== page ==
This book makes an original sociological contribution to industrial injury from the theoretical standpoint of political economy. Going beyond commonsense and psychological explanations of 'accidents', it concentrates on injury rates rather than individual occurrences. Extensive empirical research is presented which centres on manufacturing but also extends to construction and coalmining, drawing upon a variety of research methods.
Part 1 addresses 'accident theory'. Chapter 2 re-visits the studies of accidents and absenteeism conducted after World War II by the influential Tavistock Institute of Human Relations. Chapter 3, co-authored with Peter Armstrong, addresses the 1972 Robens Report, which was influential far beyond the shores of Britain, especially in Australia. Chapter 4 and 5 shift to the modern day and provide a major critical account of the social sciences literature on accidents/injuries from economics, psychology, sociology and political economy.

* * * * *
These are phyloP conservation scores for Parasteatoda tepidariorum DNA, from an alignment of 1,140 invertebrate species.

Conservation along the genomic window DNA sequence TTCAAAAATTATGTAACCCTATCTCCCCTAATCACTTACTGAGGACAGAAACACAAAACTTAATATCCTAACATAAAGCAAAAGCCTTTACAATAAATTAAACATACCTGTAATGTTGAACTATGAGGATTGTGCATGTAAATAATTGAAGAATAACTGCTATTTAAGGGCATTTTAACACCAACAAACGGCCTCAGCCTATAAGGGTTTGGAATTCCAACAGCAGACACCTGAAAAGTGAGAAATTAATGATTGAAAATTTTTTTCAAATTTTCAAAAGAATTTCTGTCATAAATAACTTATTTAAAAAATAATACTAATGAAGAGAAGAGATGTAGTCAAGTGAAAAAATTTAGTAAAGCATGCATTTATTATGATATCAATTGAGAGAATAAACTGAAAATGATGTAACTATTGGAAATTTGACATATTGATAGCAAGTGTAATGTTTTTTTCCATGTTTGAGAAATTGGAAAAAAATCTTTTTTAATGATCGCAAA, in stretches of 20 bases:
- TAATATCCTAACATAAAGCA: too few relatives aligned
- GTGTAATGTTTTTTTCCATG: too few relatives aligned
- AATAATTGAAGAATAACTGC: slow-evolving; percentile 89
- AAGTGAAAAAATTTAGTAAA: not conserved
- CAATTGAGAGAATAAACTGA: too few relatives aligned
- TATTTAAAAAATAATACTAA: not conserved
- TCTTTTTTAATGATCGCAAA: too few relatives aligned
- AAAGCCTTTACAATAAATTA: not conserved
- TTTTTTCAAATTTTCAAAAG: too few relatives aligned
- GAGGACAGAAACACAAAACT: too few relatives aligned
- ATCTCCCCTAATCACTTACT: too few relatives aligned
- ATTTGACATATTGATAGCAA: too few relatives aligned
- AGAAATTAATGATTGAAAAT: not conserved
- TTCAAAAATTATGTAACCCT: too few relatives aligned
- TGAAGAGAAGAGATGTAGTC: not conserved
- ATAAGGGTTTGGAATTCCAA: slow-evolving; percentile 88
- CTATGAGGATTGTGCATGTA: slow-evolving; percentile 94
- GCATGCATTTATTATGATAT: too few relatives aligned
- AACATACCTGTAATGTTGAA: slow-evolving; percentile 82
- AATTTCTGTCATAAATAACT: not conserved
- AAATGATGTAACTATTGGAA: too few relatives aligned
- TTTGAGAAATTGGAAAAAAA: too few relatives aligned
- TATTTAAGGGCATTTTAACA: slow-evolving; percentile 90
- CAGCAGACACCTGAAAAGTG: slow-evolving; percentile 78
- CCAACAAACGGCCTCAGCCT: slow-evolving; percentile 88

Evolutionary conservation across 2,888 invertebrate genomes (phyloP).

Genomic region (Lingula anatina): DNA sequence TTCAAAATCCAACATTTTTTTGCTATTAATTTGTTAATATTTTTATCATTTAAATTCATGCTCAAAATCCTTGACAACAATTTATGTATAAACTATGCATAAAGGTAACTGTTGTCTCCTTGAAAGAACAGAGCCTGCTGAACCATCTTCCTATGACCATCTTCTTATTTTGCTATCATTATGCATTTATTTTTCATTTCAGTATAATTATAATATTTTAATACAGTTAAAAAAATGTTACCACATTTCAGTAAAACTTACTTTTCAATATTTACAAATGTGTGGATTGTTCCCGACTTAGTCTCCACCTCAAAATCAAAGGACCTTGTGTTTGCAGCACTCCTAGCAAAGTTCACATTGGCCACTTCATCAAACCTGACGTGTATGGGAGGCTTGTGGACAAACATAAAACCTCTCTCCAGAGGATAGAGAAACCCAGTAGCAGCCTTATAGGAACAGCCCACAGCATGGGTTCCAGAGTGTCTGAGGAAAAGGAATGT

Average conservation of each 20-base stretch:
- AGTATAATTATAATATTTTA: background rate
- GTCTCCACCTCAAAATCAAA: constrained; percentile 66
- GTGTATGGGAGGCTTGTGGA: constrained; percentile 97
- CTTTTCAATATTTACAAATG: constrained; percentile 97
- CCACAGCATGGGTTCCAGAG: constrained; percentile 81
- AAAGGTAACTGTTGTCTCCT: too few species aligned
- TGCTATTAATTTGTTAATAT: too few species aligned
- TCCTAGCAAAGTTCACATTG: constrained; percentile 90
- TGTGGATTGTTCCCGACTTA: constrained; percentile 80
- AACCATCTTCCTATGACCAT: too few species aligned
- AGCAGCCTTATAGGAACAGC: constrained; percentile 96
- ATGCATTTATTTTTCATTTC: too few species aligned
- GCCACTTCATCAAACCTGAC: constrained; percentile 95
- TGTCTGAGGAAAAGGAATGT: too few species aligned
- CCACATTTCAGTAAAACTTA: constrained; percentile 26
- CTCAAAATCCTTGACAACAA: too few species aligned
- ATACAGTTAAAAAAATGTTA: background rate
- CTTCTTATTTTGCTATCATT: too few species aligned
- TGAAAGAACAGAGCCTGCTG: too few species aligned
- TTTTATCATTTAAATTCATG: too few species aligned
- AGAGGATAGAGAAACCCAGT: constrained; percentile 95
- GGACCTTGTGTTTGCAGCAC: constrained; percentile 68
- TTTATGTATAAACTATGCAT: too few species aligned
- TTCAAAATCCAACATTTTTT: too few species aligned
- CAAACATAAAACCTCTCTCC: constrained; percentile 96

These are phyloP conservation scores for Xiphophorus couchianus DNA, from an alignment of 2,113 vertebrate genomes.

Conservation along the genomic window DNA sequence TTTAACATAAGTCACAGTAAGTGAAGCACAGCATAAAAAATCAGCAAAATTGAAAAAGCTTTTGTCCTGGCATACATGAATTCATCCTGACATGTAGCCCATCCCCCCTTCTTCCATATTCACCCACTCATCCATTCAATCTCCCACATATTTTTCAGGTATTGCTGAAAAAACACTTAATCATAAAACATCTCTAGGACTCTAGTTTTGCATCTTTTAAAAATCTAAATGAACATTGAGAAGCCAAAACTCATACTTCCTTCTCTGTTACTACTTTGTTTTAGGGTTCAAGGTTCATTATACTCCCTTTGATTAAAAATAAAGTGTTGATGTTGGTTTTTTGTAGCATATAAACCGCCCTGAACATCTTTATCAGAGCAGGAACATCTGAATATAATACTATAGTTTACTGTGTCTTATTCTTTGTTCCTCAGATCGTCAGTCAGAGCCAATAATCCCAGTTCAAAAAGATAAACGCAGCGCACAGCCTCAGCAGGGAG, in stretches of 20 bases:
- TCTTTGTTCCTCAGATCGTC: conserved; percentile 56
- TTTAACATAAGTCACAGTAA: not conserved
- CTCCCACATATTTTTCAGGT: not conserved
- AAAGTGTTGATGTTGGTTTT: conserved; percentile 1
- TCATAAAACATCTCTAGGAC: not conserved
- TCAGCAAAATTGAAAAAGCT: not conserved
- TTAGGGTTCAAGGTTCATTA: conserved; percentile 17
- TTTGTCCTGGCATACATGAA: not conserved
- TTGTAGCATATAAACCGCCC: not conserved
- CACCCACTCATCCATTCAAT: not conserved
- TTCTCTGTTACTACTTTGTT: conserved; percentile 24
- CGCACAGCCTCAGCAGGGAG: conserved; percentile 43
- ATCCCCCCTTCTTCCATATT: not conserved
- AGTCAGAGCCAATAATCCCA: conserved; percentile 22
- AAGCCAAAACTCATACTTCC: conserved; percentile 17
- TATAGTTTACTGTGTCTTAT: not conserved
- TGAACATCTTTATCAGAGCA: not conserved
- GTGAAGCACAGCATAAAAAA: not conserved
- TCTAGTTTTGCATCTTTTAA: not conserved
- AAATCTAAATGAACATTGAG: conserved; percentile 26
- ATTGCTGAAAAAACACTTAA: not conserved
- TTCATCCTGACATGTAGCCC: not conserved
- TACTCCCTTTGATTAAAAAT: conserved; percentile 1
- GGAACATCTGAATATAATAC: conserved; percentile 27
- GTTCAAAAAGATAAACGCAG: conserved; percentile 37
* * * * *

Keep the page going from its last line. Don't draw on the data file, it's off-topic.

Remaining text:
Part 2 presents three extensive empirical investigations. Chapter 6 examines industrial safety in British manufacturing with particular emphasis on the changing nature of the political economy, especially the advent of Thatcherism and the efficacy of the 1974 Health and Safety at Work Act. Chapter 7 switches method from an historical approach to a cross-sectional one, focusing on the significance of trade unionism, different forms of health and safety representation and size of work unit. Chapter 8, co-authored with Erol Kahveci, moves from Britain to Turkey, and provides a detailed account of injuries to miners in the Zonguldak coalfield over half a century. A Postscript reviews the most recent evidence on industrial safety in Britain and considers contemporary policy prescriptions.